Friday, December 31, 2010

What we saw today!

Big snow-makes our industrial city much prettier.   We are due for more over the next few days.

Guess it's going to be the Year of the Rabbit!

To quote the Princess Bride:  "I do not think that word means what you think it means."  I also saw a perfume labelled "Funeral Parlor."  Sadly, the ad was on glass and I couldn't get a picture.

When the giraffes lie down with the the snow?

Sometimes it's better not to ask why.  Just accept the giraffe and deer statues.

The button shop-there were stalls and stalls of these.  Fabulous!

Wednesday, December 29, 2010

The doldrums.

I have nothing exciting to say today.  No good pictures or stories.  Well, we did have the slowest taxi driver ever yesterday-that is an anomaly in China where taxi drivers honk, weave in and out of traffic, drive on sidewalks and generally get you where you need to go in lick-splickity time.
No, it's the time of year where things slow down.  My classes are  about over for the semester.  The university closes for most of January and February.  I have to decide what classes to take next semester.  I don't want to take the full load since we will be leaving for the US before the semester is over (February through late June).  I am thinking of taking a speaking class, hiring  a new tutor for grammar and continuing to work with my tutor twice a week.  I love my classes at the university but the homework load is 4 -5 hours a day and with a family, foster baby and other stuff, that's a little high for me.
Elisabeth is off for two weeks and we are spending some good time together. We have so little time left before she goes to college and we are thrilled that she still wants to spend time with us.  We are reading books, knitting and watching movies.  It's all good.
We have two sets of friends who have gone back to the states unexpectedly.  Watching their re-patriation from afar has been painful and enlightening.  I've read that it takes about 12 months to adjust to a new country and 18 months to re-adjust to your own.  There are many things that I miss about the US -family, friends, driving a car.  But I don't miss the 24 hour news, TV or stress to succeed.  But I can't wait to go back next summer for a few months after being out of the country for two years.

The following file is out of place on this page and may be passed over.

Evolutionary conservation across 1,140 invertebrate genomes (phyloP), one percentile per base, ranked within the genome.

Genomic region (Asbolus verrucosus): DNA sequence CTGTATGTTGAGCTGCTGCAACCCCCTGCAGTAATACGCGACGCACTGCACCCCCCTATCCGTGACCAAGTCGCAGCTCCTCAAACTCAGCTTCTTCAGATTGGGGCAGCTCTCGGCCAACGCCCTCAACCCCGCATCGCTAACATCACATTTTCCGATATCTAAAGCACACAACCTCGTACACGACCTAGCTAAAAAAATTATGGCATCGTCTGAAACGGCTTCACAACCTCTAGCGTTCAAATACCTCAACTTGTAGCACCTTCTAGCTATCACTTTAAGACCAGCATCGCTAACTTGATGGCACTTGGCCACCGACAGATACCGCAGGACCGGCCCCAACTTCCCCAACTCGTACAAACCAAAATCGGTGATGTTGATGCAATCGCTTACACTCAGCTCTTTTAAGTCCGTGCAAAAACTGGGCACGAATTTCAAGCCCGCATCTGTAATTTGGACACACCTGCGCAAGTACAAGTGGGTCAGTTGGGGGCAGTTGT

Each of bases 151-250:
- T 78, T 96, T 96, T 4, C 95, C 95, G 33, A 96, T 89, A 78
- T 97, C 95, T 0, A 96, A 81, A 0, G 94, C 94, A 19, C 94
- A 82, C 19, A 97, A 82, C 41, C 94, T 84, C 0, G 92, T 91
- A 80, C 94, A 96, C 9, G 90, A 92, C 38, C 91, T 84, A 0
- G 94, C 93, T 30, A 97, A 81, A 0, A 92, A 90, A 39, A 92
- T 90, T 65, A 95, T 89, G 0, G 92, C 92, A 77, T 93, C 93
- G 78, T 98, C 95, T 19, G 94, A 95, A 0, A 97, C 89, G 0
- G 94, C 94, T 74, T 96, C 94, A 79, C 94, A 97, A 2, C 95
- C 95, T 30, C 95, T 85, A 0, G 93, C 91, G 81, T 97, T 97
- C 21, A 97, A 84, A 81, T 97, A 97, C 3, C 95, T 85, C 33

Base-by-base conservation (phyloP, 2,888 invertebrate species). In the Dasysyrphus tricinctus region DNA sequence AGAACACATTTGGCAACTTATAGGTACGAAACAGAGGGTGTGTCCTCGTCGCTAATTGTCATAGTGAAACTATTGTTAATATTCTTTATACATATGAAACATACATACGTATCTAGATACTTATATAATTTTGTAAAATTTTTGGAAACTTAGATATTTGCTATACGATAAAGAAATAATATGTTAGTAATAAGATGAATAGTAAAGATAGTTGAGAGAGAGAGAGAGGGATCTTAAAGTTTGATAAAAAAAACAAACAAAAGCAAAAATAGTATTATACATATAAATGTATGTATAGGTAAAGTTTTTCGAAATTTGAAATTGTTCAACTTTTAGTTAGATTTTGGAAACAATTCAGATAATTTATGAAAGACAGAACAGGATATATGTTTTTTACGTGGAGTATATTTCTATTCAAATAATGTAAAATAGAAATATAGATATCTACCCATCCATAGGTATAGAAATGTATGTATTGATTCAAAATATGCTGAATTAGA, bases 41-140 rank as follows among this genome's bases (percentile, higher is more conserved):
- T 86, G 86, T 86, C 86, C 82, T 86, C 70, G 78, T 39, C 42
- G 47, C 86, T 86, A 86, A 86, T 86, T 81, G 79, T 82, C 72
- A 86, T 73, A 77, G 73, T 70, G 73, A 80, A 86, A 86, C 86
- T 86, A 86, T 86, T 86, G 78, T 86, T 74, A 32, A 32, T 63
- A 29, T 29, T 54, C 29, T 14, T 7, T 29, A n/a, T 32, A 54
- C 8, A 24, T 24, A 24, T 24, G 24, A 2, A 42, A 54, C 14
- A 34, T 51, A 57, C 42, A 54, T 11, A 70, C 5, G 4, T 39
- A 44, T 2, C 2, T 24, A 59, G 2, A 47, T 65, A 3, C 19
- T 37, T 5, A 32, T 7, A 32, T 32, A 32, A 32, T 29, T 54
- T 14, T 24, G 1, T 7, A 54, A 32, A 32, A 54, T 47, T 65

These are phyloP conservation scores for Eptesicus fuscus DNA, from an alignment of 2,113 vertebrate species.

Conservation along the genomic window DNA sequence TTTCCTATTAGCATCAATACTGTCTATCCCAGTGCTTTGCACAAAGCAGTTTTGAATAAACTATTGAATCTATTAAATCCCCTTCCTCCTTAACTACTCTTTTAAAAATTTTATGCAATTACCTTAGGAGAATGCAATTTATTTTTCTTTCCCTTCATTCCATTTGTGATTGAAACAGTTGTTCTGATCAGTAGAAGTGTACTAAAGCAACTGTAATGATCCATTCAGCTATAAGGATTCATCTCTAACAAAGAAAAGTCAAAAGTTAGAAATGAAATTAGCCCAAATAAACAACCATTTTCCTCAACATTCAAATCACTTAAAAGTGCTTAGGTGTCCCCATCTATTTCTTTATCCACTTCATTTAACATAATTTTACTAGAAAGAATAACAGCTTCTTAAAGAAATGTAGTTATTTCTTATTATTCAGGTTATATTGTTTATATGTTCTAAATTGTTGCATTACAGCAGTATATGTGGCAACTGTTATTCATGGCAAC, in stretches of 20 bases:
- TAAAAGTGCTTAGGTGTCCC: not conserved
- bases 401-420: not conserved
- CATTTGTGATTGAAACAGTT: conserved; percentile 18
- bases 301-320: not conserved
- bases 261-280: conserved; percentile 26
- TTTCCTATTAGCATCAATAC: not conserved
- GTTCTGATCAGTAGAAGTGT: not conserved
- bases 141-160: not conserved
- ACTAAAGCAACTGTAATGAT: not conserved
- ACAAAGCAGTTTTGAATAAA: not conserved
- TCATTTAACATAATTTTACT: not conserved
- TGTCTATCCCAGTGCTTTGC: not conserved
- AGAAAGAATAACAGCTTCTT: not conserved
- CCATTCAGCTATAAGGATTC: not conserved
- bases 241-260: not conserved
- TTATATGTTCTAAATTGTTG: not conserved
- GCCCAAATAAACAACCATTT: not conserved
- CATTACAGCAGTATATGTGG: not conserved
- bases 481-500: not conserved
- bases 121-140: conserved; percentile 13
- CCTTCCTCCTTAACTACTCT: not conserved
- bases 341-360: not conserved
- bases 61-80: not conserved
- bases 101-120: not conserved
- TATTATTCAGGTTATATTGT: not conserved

We are hoping to get some movement on getting our foster son on the official adoption list after the new year. He is such a sweet little guy-any family would be lucky to have him.  Even when he wakes me up in the middle of the night (like the last two nights), he is happy and cheerful and excited to see me.  It's hard to be upset with him when he is like that!

A couple of good China links.

Christmas in China- very insightful!

Top Ten China myths- China's new place in the world.

Okay-one picture of our family on Christmas Day.

Saturday, December 25, 2010

Emmanuel has come.

It's Christmas morning in China.  We are blessed, we are blessed, we are blessed.  Merry Christmas from our apartment in China to your homes all over the world!  Thank you for reading, thank you for commenting, thank you for praying for our family. Thank you from the bottom of our hearts.  May your day be blessed. Love has come.

Friday, December 24, 2010

This never happened to me in America....

This morning I headed out in 0 F temperatures to finish Christmas Shopping. I took a taxi over to Zhan Lang Guan- a large, reasonably priced shopping area.  When I arrived, I saw these women shopping.

Their outfits were so fantastic that I knew that there had to be a reason .  So I looked around and saw this.

A lot of older people behind the book stand, getting into similar costumes.  Nothing else seemed to be happening so I continued into the main hall to look for fun and cheap Christmas gifts.  I hit a gold mine with this lovely woman, Wu Laoshi, who hand stroked Chinese characters onto pretty book marks for a total cost about 50 cents a book mark.

Across the way, people were trying out the massage chairs.

There was also a man cutting up a pig but I have enough pictures of stuff like that.
Anyway, I shopped, found the things that I wanted and left the market after a few hours.  As I walked out, I saw this.

Fan dancing.  We actually see people fan dancing quite a bit here.

Notice the Chinese people just walking by and ignoring them!  Unlike me!

Higher levels costumes-priests and royalty.

The Monkey King!

The most unhappy monkey.  Actually, none of the people looked very happy to be dancing and it made me wonder what they were doing.  Dancing is hugely popular here.

I found a taxi and the guy immediately told me how hard it would be to get to our apartment from that direction.  I agreed (it's a hard street to turn around in) but there's really no other place to get a taxi.  So I told him two ways to go and he chose a third.  It made no difference to me how we got there as long as we got there.  When we pulled up, I pulled out a 100 kuai note.  Taxi drivers often don't want 100 kuai notes because they don't have the change.  An average taxi ride is about 8 Kuai.  But it was all I had.  He refused to take it.  I told him that no one was at my home and that there was nothing I could do.  He said "I'll take you to the store, you can buy something and get change."  I agreed because I actually did need to go to the store and get stuff for a dinner tonight.  Of course the meter ran while I was there!  I ran in, got salad stuff and ran out.  He took me home, I paid him with small change and wished him a Merry Christmas.  He was actually pretty cheerful and I wasn't really upset. The taxi ride should have cost 8 - 10 kuai (about a dollar).  Instead it was 17 kuai.  Smart taxi driver.